Arab-Jewish special needs village offers coexistence model

President Shimon Peres. (photo credit: ap)
President Shimon Peres.
(photo credit: ap)
The first community for Arab adults with specialneeds will have the cornerstone of its first building laid Tuesday byPresident Shimon Peres. Aside from being the first of its kind, thevillage of Alfanara will be built next to Kishorit, a community forIsraelis with special needs.
Kishorit, founded in 1997, is located just northof Karmiel and is home to 150 people with physical, emotional or mentaldisabilities.
After a realization that having Arabs and Jews together in thesame village wouldn't be cohesive, the Jewish and Arab staff workedtogether to come up with a new model. The one they settled on was twoseparate living quarters where the Arab staff, volunteers and memberswill be able to speak their own language, eat their own food andcelebrate their festivals in their own way.
Dita Kohl-Roman, the director of resource development andmarketing for the project, believes that by creating two separatecultural environments that will be next to and open to each other,Arabs and Jews will be able to live side by side.
The project will see the members of both villageswork and spend leisure time together. They will work together on thecommunity's goat farm, dog kennels and wooden toy factory, with allproceeds going to help fund the project. Kishorit also receives agovernment stipend for each member and is being given a grant towardsthe building of the new village.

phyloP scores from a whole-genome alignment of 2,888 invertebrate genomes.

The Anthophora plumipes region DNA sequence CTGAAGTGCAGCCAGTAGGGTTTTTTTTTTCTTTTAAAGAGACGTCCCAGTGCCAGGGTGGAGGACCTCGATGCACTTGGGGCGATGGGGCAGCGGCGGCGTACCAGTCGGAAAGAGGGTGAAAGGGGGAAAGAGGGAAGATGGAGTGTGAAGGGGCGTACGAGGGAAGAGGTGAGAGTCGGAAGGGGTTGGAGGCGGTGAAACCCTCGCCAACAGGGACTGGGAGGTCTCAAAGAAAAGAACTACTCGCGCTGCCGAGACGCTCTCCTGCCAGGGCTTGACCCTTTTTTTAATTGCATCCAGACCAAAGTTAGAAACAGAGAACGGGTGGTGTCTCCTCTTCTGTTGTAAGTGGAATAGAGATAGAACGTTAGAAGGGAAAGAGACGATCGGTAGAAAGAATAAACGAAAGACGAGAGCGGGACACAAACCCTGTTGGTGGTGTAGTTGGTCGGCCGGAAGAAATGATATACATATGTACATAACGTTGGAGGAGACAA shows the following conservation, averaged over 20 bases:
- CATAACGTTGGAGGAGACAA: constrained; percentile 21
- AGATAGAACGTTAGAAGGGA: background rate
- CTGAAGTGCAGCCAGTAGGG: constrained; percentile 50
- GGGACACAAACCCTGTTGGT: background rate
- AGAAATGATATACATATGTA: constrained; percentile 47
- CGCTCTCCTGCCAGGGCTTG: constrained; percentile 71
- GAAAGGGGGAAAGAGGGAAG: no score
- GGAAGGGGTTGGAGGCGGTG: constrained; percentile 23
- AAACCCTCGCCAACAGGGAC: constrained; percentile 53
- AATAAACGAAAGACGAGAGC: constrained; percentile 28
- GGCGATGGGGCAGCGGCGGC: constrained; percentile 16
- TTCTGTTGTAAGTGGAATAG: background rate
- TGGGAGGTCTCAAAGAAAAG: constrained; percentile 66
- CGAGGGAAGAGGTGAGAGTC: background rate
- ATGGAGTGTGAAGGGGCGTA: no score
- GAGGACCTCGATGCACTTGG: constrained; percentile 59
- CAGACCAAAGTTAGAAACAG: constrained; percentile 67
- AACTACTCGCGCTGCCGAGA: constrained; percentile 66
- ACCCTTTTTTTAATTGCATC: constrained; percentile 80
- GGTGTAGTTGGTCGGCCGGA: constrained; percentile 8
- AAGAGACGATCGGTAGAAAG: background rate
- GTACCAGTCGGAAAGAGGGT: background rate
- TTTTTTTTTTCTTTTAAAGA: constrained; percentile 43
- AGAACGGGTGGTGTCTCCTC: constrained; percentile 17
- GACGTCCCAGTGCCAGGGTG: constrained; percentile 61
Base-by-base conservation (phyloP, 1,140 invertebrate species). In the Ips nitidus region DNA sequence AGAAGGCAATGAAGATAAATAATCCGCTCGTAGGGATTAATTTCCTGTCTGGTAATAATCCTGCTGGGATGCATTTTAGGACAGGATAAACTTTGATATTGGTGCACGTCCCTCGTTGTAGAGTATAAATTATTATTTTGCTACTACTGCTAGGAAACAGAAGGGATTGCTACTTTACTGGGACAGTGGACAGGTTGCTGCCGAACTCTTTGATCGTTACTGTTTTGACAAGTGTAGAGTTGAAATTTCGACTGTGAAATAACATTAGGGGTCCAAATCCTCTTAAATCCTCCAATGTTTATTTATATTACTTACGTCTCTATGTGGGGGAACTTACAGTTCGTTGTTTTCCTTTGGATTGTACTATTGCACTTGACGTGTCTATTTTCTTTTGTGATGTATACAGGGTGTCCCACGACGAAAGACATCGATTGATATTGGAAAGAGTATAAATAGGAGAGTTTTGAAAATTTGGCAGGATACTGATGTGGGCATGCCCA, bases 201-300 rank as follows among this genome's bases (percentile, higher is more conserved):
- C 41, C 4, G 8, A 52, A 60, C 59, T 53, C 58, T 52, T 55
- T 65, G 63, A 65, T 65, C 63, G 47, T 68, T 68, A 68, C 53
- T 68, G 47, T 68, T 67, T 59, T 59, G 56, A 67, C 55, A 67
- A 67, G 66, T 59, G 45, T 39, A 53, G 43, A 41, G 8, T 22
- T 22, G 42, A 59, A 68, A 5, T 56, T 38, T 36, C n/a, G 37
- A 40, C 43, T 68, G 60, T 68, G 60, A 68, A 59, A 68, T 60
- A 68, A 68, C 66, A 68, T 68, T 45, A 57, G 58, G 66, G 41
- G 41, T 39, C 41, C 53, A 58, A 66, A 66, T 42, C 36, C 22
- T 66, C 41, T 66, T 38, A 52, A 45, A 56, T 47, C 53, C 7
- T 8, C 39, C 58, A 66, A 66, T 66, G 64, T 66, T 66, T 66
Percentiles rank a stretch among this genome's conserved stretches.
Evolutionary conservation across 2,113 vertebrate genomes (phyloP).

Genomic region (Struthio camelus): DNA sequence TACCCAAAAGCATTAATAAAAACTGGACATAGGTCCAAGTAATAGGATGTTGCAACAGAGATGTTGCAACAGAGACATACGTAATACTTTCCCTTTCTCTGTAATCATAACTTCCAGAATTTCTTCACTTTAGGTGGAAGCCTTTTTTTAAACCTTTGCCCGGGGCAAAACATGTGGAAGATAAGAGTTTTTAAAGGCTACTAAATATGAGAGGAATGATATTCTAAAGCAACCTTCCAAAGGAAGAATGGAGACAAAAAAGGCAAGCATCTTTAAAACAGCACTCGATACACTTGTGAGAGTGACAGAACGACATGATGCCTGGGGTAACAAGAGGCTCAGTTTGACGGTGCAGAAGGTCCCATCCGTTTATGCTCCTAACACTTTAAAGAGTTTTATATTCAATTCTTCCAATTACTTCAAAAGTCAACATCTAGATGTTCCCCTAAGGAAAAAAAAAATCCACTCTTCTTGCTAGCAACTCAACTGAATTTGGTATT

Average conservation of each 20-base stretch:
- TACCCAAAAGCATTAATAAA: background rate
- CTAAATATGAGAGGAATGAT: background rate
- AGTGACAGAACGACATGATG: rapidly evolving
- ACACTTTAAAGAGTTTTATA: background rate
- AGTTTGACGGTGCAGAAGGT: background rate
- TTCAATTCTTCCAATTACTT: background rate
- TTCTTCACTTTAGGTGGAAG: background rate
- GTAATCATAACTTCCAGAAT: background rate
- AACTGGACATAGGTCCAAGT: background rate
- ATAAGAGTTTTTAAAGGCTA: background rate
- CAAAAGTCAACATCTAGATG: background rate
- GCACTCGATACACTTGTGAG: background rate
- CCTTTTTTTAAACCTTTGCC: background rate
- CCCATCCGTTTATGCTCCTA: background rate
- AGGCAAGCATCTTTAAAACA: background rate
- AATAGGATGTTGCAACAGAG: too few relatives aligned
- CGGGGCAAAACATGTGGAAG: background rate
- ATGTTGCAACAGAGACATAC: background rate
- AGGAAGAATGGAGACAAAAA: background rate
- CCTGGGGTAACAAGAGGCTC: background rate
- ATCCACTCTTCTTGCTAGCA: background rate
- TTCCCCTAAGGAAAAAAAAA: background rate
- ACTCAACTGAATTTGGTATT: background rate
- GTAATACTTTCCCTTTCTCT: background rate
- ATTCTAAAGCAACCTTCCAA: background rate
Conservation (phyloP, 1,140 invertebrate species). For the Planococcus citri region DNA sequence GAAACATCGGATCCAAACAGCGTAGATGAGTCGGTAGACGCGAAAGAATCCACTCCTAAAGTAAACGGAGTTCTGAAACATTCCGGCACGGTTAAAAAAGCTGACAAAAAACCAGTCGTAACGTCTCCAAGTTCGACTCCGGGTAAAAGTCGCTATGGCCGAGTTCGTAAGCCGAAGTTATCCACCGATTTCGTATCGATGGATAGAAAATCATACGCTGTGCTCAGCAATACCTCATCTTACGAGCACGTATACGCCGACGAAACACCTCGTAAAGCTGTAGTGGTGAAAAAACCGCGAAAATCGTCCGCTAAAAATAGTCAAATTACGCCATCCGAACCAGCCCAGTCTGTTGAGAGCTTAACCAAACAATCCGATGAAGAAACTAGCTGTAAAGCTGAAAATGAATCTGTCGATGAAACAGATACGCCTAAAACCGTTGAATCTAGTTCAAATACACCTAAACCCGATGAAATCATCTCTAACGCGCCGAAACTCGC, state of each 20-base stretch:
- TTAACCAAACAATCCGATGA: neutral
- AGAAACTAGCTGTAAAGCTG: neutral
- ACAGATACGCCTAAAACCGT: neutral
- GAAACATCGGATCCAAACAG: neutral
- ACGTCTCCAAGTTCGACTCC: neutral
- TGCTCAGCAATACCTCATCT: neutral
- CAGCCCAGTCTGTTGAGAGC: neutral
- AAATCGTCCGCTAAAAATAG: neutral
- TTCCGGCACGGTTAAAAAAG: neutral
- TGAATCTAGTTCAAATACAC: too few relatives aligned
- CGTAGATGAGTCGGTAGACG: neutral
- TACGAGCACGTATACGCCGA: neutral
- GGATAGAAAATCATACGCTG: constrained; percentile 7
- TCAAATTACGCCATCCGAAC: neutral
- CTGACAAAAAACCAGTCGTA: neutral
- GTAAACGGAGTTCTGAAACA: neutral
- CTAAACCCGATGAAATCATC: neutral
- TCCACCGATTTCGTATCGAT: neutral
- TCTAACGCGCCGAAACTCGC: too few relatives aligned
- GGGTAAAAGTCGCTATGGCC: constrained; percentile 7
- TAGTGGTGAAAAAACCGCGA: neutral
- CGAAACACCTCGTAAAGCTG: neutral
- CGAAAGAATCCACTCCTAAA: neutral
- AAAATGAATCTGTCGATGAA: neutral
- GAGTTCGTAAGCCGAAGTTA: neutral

Kohl-Roman told The Jerusalem Post that the project fit in well in the Galilee.
"We are surrounded by a lot of Arab villages sothey are all expecting it, they all want it. It gives them hope that auniversal need can be fulfilled," she said.
Kishorit helps adults with special needs live an integrated,normal life where their limitations are taken into consideration andthey are given challenges and responsibilities to maximize theirindependence. As part of this, members are encouraged, where possible,to take a job on the Kibbutz, and 97 percent of the Kishorit memberselect to do so, she said.